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UROP celebrates 20th anniversary

By Linda D'Angelo

Students, faculty, and administrators reflected on the Undergraduate Research Opportunities Program's role at MIT and made predictions about the future at the program's twentieth anniversary celebration on Monday.

UROP was founded during the 1969-70 academic year by Dean for Undergraduate Education Margaret L. A. MacVicar '65. Twenty years later, it is the "largest, most successful and most well-known program of its kind," said Norma McGavern, director of the Undergraduate Education Office.

The centerpiece of Monday's festivities was student and faculty predictions about the year 2020. These predictions were solicited "to get people thinking and to have some fun," MacVicar told The Boston Globe.

William Ching '93 speculated that "robots with human capabilities will assist in everyday life" and "cancer will be eradicated." Cold fusion and advanced computer capabilities would solve the energy crisis, according to Gautam Ramakarishna '93. "Biological immortality" would be achieved, Greg Bettinger '91 predicted.

As for MIT, the year 2020 may see the Institute's own space research lab so that, "in addition to the semester abroad program in another country, there will be a semester abroad program for the space station," Andrew Dickson '93 wrote. Mohanjit Jolly '91 speculated that "departments of sciences such as biology and chemistry will suffer due to increasing emphasis on engineering-only policy at MIT."

UROP itself "will expand tremendously" by 2020 because "students are willing learners and motivated workers," Christina Kwon '92 predicted. Moreover, according to Bettinger, the program will "play a crucial role in integrating students into areas of high-tech industry."

Because of the program's flexibility, which "allows people to [take on a project] when they are ready, when they want, and for as long as they want," McGavern seemed certain that UROP would still be "thoroughly woven into" the undergraduate experience in the year 2020.

UROP has been successful, and will continue to be successful, because it "taps into MIT's real strength," McGavern said. The program draws upon the high quality of faculty members, their involvement in research and their interest in undergraduate education, she explained.

The flexibility of the program is also crucial to UROP's success, according to McGavern. "Students at MIT are too diverse to fit into a cookie-cutter program," she explained.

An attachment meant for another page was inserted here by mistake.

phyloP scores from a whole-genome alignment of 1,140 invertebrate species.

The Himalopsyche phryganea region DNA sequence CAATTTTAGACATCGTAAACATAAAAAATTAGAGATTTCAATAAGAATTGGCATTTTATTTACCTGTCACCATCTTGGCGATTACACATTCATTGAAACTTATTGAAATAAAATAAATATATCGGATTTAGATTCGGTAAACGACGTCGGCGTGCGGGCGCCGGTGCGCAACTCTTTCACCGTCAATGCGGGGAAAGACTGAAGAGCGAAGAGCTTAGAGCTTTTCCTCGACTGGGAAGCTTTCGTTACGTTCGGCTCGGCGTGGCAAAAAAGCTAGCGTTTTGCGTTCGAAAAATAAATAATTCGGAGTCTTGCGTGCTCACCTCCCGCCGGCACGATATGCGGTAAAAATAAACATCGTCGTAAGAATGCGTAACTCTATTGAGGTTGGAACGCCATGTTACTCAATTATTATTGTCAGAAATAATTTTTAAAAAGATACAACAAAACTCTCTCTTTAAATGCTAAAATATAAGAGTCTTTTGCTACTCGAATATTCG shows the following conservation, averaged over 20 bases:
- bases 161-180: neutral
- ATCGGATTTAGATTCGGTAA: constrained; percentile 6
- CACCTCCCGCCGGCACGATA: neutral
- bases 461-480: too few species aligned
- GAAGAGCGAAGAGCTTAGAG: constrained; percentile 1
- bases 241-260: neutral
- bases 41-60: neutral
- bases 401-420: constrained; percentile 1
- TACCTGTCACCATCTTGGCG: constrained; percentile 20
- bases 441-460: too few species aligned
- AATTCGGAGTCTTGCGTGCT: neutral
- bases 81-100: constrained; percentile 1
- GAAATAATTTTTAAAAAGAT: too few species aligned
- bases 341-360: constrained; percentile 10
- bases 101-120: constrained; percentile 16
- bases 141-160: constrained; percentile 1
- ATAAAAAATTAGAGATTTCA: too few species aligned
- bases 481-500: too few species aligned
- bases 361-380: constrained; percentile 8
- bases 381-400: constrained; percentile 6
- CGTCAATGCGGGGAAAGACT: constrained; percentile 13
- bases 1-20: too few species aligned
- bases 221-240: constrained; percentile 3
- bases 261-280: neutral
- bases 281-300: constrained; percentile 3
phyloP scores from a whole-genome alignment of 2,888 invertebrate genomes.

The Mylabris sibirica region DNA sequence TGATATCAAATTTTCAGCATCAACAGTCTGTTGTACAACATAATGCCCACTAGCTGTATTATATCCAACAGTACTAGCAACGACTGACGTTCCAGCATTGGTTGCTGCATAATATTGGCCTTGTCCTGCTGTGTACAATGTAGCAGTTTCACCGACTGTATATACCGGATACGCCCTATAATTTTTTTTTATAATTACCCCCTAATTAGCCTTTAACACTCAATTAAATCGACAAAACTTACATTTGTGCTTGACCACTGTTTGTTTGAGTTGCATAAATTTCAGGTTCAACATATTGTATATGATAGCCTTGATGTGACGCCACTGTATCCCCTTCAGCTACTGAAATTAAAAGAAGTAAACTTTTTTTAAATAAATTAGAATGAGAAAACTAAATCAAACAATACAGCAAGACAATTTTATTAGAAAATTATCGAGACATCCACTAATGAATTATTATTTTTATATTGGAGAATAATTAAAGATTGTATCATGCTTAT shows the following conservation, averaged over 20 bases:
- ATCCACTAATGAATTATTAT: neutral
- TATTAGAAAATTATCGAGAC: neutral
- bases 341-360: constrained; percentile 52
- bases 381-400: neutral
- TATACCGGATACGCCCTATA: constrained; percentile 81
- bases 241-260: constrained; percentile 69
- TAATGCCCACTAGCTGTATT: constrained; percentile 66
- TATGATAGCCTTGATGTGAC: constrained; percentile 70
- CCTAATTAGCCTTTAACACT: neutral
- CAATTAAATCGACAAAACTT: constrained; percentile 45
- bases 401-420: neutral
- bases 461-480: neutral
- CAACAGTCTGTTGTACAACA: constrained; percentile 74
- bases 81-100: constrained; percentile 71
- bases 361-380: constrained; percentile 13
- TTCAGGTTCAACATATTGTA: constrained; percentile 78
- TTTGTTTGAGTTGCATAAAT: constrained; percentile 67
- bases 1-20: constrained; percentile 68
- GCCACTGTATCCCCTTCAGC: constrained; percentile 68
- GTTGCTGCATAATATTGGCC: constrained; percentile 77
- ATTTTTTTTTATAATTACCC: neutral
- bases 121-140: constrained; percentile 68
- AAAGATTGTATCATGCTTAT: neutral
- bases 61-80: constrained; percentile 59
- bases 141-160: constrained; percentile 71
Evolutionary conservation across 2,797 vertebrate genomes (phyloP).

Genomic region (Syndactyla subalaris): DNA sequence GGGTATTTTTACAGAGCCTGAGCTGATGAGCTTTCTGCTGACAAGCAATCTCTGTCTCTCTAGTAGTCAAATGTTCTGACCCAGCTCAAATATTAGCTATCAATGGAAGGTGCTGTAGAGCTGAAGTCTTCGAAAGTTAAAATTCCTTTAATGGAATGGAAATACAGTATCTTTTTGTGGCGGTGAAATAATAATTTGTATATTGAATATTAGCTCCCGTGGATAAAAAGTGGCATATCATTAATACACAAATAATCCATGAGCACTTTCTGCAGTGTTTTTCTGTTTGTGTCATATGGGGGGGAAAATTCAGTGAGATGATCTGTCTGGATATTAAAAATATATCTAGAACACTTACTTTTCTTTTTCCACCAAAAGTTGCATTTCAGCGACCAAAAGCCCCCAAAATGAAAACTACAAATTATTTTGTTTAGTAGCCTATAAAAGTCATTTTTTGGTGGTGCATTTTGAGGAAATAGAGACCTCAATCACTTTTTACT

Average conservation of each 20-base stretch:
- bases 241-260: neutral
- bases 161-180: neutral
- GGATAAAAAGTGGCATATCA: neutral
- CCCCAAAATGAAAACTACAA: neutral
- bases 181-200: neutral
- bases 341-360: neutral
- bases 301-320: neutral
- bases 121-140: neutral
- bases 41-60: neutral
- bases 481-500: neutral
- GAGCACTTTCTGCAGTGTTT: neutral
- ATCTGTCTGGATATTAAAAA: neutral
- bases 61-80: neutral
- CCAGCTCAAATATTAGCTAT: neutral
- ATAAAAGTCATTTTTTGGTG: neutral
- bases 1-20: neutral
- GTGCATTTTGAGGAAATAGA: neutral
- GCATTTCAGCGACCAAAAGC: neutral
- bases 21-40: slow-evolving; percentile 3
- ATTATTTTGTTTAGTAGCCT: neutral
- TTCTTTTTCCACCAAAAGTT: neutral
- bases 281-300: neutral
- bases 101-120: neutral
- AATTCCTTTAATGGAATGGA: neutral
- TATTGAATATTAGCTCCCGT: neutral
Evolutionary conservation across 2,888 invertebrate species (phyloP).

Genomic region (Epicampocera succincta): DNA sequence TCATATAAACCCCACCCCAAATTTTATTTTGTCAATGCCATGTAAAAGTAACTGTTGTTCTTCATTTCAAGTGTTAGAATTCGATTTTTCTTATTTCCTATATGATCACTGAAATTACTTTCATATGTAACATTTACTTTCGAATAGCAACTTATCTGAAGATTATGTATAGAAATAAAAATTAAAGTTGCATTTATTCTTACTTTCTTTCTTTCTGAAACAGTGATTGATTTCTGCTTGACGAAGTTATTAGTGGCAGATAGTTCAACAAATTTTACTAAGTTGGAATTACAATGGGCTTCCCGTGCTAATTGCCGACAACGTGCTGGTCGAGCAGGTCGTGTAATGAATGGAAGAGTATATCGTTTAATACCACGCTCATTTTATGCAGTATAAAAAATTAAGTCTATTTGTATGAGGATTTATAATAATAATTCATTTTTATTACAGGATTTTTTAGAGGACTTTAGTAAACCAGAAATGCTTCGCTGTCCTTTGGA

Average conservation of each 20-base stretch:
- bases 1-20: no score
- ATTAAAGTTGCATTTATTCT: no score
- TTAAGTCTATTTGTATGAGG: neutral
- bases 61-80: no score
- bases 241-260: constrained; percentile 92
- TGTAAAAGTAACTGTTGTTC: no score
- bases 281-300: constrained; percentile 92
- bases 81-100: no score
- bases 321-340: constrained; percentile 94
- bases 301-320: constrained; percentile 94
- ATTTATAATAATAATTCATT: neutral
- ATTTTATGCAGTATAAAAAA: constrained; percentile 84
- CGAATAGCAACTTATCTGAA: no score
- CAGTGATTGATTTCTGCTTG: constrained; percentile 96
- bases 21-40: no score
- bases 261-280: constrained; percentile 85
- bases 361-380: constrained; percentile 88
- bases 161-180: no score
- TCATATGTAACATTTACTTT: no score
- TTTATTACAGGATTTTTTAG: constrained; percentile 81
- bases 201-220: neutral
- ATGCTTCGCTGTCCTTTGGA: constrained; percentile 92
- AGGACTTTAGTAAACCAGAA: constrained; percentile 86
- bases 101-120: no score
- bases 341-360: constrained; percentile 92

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UROP participation ranges between one half and one third of undergraduates, and since a program as "sound as UROP is unlikely to change substantially," McGavern expected this high level of participation to continue.

No intensive re-evaluation or revision of UROP is planned, she said. Instead, "adjustments to the program occur all the time," in a process which is "evolutionary, not revolutionary," she stressed.

Honorary Chairman of the Corporation Howard W. Johnson, who was president of the Institute when the program began, reflected on "the sense of anticipation we all felt about the useful dynamics of the proposed program." He credited UROP with helping "to revolutionize education for undergraduates at MIT" and creating "large-scale reverberations in the world of education in general."

During the ceremony on Monday, the predictions were sealed in a time capsule, which will be stored at the MIT Museum until it is opened at the celebration of UROP's fiftieth anniversary in 2020.

The program provides students with "an opportunity to feel like a participant in the great adventure of science and technology rather than a student plodding along on an aimless road without a visible end," according to Whiitaker Professor of Biomedical Engineering Robert W. Mann.

UROP emphasizes the [practical applications/particpatory aspect] of eductaion by forcing students "to critically examine the signifigance, validity and consequences of what we've done in lab," blah blah O'Handley said. It helps "to change vague thoughts, expectations, intuitons, into defensible arguments," he added.

something about how this complements MIT education; "it is extraordinary to see the maturity that comes over these students as they evolve from the earlier stages of being told exactly what to do to the later stages of taking charge of projects and offering suggestions," Director of Man-Vehicle Laboratory Laurence R. Young noted.; "UROP indeed frequently provides them the opportunity to feel like a participant in the great adventure of science and technology rather than a student plodding along on an aimless road without a visible end";